From neighborhood associations and humanitarian alliances to arts organizations both large and small, Fisek traces how theater has emerged as a practice with the perceived capacity to address questions regarding immigrant rights, integration, and experience. In Aesthetic Citizenship, she explores how the stage, one of France’s most evocative cultural spaces, has come to play a role in contemporary questions about immigration, citizenship and national identity. Yet Fisek’s insightful research also illuminates Paris’s broader historical, political, and cultural through lines that continue to shape the relationship between theater and migration in France.
By focusing on how French public discourses on immigration are not only rendered meaningful but also inhabited and modified in the context of activist and arts practice, Aesthetic Citizenship seeks to answer the fundamental question: is theater a representational act or can it also be a transformative one?
"[I]n the end, [Aesthetic Citizenship] is not so much about the immigrant experience in France as about French perceptions of it. Fisek has found an apt way to give us an intimate and nuanced view into the French national psyche with its conflicted views of immigration." —Modern Drama
"Emine Fisek's timely and compelling study examines immigrant theater activism in France as a dynamic point of friction between French republican ideals and the embodied performance of citizenship in public life... The book is an exemplary study of theater and politics that draws productively on points of convergence in a wide range of recent scholarship (especially in anthropology and performance studies) to glean insights about the stakes underlying the aesthetic dimension of political belonging in contemporary France." —MLN
"Thanks to the acute and careful analysis of theater practitioners and the book’s generous contextualizations, Fisek’s study will appeal to scholars and practitioners from a wide community of disciplines, including: French theater studies, applied theater and performance studies, community-based theater practice, migration studies, history, politics, human rights, postcolonial studies, gender studies, and activist arts." —Clare Finburgh, coeditor of Contemporary French Theatre and Performance and author of Jean Genet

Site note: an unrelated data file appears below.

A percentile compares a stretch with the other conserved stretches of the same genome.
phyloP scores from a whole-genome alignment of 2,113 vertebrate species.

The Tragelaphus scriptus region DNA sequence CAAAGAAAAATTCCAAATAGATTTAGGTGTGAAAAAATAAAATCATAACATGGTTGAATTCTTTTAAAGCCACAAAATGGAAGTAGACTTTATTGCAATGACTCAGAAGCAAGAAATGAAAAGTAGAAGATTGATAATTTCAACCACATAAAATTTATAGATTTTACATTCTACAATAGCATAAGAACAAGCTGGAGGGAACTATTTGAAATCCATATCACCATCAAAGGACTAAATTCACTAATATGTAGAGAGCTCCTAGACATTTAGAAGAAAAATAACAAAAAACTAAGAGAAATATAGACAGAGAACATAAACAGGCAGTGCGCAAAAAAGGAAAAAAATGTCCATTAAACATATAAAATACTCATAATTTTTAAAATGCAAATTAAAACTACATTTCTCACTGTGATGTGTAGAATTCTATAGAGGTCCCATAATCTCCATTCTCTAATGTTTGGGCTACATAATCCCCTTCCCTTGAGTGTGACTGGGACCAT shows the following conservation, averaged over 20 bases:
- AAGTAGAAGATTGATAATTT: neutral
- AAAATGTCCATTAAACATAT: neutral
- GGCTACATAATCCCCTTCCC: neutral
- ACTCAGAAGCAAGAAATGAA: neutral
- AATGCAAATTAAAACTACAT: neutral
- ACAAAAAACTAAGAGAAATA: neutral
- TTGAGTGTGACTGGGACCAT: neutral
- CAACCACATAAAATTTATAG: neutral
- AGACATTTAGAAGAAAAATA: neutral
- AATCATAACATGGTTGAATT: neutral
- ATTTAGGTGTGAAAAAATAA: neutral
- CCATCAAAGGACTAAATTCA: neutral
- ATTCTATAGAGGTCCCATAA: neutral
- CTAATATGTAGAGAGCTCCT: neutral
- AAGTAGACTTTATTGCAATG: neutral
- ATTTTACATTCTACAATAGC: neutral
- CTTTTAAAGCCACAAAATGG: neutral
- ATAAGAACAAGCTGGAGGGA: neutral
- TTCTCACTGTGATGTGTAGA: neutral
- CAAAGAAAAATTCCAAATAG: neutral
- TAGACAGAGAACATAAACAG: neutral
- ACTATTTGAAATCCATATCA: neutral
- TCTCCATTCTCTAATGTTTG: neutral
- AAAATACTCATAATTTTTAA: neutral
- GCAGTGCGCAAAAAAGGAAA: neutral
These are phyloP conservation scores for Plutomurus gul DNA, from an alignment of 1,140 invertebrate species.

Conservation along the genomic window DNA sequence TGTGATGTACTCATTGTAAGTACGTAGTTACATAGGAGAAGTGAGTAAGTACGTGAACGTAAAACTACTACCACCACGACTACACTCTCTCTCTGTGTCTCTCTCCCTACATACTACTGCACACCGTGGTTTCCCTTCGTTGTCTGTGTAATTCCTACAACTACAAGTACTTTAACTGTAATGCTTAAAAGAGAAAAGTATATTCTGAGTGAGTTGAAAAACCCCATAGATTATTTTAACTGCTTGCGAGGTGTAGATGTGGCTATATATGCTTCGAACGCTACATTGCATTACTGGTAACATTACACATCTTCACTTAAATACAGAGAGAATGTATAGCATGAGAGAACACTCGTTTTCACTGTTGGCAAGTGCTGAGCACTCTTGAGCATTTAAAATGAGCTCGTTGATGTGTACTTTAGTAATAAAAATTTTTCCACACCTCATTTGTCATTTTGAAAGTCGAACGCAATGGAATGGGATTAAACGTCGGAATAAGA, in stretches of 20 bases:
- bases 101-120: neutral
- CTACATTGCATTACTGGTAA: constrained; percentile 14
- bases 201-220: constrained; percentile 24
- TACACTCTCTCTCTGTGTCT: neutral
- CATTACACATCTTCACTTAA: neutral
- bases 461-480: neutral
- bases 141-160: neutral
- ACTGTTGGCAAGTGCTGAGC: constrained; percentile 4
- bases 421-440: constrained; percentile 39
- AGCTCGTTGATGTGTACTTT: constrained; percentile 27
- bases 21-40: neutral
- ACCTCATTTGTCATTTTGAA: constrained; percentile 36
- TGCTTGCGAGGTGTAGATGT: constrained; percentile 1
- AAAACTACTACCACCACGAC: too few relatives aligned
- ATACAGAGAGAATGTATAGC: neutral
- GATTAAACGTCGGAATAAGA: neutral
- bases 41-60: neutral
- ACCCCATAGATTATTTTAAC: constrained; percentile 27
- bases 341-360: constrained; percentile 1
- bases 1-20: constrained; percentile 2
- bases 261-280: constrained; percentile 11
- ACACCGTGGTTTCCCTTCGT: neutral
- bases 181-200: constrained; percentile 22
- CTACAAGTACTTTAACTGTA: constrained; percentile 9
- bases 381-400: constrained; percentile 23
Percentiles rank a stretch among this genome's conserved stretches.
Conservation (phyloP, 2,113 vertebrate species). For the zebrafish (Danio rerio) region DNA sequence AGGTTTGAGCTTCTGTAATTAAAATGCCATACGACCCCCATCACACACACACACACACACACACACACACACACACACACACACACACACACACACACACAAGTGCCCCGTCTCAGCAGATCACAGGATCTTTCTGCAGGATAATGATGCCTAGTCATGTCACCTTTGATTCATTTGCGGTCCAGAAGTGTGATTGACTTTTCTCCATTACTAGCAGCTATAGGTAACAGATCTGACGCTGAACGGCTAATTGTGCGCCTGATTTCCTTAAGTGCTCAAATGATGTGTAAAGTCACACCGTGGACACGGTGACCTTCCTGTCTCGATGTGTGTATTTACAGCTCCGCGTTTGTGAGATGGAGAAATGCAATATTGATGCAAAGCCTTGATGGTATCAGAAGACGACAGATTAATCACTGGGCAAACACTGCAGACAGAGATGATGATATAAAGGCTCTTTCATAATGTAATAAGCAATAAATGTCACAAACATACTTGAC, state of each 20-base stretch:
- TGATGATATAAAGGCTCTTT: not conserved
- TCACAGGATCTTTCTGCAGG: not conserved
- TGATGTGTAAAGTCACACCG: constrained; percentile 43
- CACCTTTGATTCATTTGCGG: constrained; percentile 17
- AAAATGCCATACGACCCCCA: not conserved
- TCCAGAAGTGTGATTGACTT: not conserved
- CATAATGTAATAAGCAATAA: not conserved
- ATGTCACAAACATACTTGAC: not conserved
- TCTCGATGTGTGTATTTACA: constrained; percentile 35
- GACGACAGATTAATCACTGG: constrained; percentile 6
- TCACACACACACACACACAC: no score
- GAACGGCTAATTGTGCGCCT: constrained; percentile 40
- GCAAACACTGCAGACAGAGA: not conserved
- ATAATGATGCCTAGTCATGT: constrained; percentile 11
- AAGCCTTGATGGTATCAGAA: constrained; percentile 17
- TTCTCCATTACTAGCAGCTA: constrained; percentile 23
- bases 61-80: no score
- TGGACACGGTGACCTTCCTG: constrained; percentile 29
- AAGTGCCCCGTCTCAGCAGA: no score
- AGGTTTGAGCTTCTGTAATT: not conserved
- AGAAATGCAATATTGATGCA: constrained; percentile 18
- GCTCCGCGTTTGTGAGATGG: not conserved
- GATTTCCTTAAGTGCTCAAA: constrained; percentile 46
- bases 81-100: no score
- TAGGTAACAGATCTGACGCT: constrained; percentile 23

"Fisek accomplishes a difficult task: she offers new insights to French and Francophone theatre specialists and renders the historical nuances of French political discourse (particularly republican universalism) accessible to students and scholars in other sub-fields. She respects the peculiarity of her chosen case studies and convincingly demonstrates their relevance to broader debates. In such ways, the book will be valuable to anyone interested in theatre and citizenship, theatre and migration, intercultural theatre, community arts, performance and humanitarianism, and documentary theatre and witnessing. Fisek has made an important contribution to the literature on aesthetics and politics." —New Theatre Quarterly
"Without sacrificing an exquisite attention to nuance, Aesthetic Citizenship persuasively argues its case, recasting categories like 'national participation, belonging, and citizenship' as 'spheres of experience that require rehearsal.' The book's fine-tuned analysis, enhanced by an impressively interdisciplinary frame of reference, will attract a wide range of scholars interested in theatre and performance, contemporary French and Francophone culture, gender, community-based theatre activism, and migration studies." —L'Esprit Créateur
"Interweaving archival, theoretical, and socio-political sources, Fisek's ethnographic, dialogic, and self-reflective approach calls to mind Dwight Conquergood's ideal ethnography of the 'ears and heart' as a 'co-performative witnessing.' —Theatre Journal
"An essential resource that archives theater practices in France that have not been properly documented to date, Aesthetic Citizenship also makes a fresh and original argument about the complexities of the relationship of theater practice, immigration, and cultural policy in France. It’s the best thing I have read in many years on the complexities of interculturalism." —Mary Noonan, author of Echo's Voice: The Theatres of Sarraute, Duras, Cixous and Renaude and The Fado House
processes. Part intimate ethnography, part political exposé, this book is not afraid to explore the biases and contradictions of national
republicanism in France as they play out on the ground among migrants, asylum seekers and advocacy organizations. Each richly detailed chapter traces complex human investments in bridging or transforming the gaps between what democracy promises and what it seems to deliver. Across the whole, Emine Fisek offers new and nuanced ways of thinking broadly about citizenship as a powerfully performative act.” —Helen Gilbert, author of Performance and Cosmopolitics: Cross-Cultural Transactions in Australasia